I was only a couple weeks into my newly minted career as a betyár (a preferable term, in my mind, to the more sordid “bandit”), but already I’d grown discerning about vehicles and their possibilities for wealth. There were the discrete conveyances of the upper nobility, well-appointed but not ostentatious. The shabby-genteel carriages of the sandal nobles, who had more titles than actual money, which we only stopped if desperate. The farmer carts that we generally ignored.
But the carriage rumbling towards us bore all the promising signs I’d learned to look for: glossy paint with bright gold trim; six matched greys chosen more for their looks than athletic prowess; and no coat of arms, which meant, most likely, a wealthy merchant. A single guard rode beside the coachman.
Beside me, Ákos’s lips twitched. He rubbed a hand over his bright red curls. “It’s like they’ve sent us an engraved invitation to meet them.”
The coachman knew it too. Even at this distance I could read the rigid way he held himself, the way his eyes continually scanned the roadside, as though he expected a trap. The guard merely looked bored.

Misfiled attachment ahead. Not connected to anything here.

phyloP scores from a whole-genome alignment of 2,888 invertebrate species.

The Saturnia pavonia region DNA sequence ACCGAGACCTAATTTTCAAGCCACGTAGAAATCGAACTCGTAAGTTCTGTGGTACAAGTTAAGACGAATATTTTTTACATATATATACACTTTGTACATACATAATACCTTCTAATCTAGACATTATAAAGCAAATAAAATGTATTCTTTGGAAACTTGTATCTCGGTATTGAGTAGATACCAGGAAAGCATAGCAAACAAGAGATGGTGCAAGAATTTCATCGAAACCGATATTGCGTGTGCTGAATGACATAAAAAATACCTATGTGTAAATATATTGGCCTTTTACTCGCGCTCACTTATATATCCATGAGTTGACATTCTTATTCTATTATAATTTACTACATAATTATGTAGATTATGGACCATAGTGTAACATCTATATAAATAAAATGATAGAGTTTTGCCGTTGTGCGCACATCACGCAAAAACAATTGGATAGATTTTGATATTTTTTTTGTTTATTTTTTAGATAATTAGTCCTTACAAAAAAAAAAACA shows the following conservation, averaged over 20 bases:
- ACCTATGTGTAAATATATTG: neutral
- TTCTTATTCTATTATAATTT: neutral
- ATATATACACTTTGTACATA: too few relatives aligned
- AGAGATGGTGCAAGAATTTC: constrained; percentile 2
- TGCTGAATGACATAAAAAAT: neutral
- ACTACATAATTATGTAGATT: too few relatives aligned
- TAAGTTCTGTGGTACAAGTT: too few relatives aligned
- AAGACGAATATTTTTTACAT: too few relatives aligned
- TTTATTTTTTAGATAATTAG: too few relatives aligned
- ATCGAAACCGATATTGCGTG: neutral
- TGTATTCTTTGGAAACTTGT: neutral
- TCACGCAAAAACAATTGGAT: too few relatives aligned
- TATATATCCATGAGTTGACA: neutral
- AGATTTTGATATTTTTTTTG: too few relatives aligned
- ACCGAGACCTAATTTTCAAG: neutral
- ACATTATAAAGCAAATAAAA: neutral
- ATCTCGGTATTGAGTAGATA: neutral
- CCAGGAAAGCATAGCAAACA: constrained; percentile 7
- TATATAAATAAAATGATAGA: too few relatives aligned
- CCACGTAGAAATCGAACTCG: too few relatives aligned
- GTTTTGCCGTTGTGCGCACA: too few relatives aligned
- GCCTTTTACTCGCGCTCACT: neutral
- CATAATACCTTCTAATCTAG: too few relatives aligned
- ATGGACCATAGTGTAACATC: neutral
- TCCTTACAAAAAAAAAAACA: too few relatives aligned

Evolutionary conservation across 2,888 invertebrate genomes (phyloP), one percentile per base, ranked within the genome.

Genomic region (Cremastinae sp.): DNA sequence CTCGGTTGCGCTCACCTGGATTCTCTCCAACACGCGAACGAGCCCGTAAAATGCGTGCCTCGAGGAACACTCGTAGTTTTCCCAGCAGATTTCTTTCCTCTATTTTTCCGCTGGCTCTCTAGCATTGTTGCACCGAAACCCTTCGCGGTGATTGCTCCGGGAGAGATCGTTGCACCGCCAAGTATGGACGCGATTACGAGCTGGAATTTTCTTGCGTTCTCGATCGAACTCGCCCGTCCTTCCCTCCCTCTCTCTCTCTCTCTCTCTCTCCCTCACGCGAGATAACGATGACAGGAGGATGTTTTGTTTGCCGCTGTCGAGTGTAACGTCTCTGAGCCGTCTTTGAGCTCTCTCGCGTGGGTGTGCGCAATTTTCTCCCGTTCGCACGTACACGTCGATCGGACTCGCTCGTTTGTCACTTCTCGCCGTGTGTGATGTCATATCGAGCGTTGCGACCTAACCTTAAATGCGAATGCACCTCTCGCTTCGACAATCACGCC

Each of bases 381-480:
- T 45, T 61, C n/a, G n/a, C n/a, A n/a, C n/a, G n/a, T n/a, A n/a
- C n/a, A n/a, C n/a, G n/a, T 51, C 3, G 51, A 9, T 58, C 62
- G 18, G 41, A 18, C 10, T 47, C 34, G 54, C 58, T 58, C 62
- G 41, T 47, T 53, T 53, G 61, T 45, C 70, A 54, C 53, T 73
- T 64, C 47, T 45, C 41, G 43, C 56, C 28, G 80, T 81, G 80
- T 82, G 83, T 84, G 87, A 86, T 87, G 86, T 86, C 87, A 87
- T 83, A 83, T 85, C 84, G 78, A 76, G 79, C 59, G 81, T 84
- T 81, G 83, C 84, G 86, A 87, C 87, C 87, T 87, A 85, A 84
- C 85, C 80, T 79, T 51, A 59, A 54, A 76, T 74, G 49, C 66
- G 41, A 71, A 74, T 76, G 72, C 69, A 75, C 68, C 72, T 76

We’d liven them up soon enough.
“Now,” Ákos whispered, and the three of us separated. Ákos fell back to circle behind the carriage. Beside me, Zhivka began humming under her breath as her skin began to luminesce, her glamour projecting toward the oncoming coachman.
The moment her glamour hit, the coachman lost his stiffness. The reins fell slack in his hands, and the horses slowed to a walk. The guard, slightly more resistant to the samodiva’s glamour, shot to his feet, gun already out. I concentrated for a moment, and the gun shifted. The guard stared at the branch clutched in his hand as though it might bite him, then flung it into the grass beyond the road.
Zhivka and I rode forward. The guard sagged back into his seat, his eyes turning glassy as Zhivka’s glamour took effect.
I smirked. It was almost too easy.
But before we reached the carriage, a small shape hurtled up out of the shallow ditch running alongside the road. “Stand and deliver!”